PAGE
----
This paper provides a proof-of-concept for the application of low-shot learning to mining software artifacts. In particular, we focus on the task of classifying unified modeling language (UML) diagrams from a recently-published, publicly-available dataset [8]. To do this, we leverage convolutional neural networks (CNNs) to discriminate between class diagrams and sequence diagrams. As a baseline, we use an off-the-shelf VGG architecture. We find that even with a training set of 1800 instances it fails to outperform random guessing due to the vast parameter space it must learn. We then show that using low-shot learning with a custom architecture we are able to perform substantially better than random guessing (approximately 70%) with only 100 training instances. This performance increases to almost 90% accuracy with a few hundred instances\(\ldots\)one or two orders of magnitude fewer than what would be required to achieve similar performance with VGG. However, this also requires appropriately modifying the number of layers in the network to reduce the total parameter space.

While our proof-of-concept focuses on the classification of UML diagrams, the primary contribution of this paper is to demonstrate the efficacy of low-shot learning to the empirical software engineering domain in general. Traditionally, the majority of software engineering artifacts (code, requirements, etc.) have been represented natively as text, thus lending themselves to machine learning algorithms grounded in text mining and natural language processing. However, with the popularity of online code tutorials and public repositories such as Github, software data is increasingly encoded in imagery and video formats, necessitating the application of computer vision algorithms. Compared to general image training datasets like Imagenet, however, the amount of available training data is substantially smaller. Low-shot learning represents an attractive option for researchers in this domain that wish to leverage techniques like CNNs but do not have at their disposal enormous training sets. These results presented here indicate that low-shot learning is a viable avenue for integrating deep architectures into empirical software engineering research while avoiding some of the burdens that often come along with them.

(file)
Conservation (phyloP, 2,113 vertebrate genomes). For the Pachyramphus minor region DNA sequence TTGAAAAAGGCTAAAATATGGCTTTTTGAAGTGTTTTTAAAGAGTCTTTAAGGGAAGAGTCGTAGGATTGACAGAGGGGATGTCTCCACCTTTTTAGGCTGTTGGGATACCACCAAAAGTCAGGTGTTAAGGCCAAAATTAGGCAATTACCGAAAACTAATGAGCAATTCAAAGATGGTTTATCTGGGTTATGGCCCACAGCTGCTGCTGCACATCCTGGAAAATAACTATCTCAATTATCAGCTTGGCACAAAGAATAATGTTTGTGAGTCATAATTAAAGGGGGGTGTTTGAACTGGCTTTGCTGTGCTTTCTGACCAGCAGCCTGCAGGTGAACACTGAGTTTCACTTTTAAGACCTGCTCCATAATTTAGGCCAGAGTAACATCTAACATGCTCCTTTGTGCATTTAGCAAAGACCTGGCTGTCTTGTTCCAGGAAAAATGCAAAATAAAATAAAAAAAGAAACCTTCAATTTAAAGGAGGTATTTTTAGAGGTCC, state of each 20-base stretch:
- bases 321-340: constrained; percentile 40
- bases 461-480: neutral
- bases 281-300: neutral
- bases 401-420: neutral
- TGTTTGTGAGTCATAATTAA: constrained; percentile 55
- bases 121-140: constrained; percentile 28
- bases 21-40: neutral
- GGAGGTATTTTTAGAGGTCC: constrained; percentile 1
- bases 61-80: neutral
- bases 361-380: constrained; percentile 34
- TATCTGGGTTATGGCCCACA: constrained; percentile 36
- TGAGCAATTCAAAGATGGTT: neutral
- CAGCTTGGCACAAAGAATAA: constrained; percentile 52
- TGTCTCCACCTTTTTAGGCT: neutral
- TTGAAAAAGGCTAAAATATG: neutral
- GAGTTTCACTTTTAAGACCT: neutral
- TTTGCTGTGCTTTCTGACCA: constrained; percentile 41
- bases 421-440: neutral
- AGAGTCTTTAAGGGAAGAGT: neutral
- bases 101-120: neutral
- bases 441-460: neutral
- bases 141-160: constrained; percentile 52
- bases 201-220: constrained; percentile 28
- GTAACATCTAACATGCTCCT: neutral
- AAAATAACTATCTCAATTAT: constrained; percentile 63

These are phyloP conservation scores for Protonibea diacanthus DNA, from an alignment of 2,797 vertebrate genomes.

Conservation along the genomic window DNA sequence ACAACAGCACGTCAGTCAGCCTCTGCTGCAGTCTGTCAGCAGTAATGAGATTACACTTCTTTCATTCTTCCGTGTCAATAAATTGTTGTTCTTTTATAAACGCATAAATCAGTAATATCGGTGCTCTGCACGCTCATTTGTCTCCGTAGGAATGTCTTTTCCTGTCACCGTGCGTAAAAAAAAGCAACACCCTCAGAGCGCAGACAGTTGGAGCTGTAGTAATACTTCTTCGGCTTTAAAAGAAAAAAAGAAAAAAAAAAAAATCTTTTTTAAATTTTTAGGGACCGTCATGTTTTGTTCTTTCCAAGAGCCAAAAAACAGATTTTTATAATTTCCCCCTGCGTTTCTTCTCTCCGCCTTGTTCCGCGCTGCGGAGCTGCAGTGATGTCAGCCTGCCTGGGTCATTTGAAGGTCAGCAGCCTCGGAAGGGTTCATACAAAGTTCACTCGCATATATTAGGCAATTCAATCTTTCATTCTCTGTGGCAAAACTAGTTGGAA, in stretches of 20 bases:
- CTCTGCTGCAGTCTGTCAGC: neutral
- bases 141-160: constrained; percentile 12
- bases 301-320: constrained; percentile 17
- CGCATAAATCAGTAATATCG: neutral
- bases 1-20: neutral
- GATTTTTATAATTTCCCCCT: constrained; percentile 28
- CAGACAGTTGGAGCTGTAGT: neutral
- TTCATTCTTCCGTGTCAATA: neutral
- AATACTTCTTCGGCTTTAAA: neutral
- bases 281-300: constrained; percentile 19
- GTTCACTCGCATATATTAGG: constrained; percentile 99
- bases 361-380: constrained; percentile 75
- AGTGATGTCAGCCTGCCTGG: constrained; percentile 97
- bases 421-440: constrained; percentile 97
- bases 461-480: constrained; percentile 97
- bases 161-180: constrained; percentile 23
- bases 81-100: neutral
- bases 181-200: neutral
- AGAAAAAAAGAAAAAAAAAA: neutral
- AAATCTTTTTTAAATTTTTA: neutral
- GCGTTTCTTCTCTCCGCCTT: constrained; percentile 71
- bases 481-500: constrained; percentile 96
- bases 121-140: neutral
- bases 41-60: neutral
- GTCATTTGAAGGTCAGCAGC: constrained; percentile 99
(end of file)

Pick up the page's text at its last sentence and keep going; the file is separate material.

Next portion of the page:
Deep architectures and profuse parameters

Deep architectures refer to any artificial neural network that consists of more than one hidden layer. While this can be achieved using typical fully-connected, feed-forward networks with sigmoidal activation (eg. logistic) functions, most contemporary deep learning efforts are focused on some variant of recurrent or convolutional architectures due to their ability to model input data with temporal or spatial relationships, respectively. In this paper we focus on the latter, as our goal is to leverage deep learning to classify software artifacts consisting of UML class and sequence diagram images. CNNs represent the current state-of-the-art in image classification, and have been used successfully in domains ranging from medicine to remote sensing.

Structured input data such as images lose their spatial relationships when passed through traditional fully-connected architectures. This is problematic for applications such as computer vision where the spatial relationship of pixels conveys critical information. Convolutional neural networks maintain spatial relations between pixels by convolving the input space with a multidimensional weight matrix (in contrast to the matrix multiplication used in fully-connected artificial neural networks), commonly referred to as a filter. Filters represent patterns to be detected in the input image, and are learned during training using the same gradient descent procedure (backpropagation) employed for feed-forward architectures.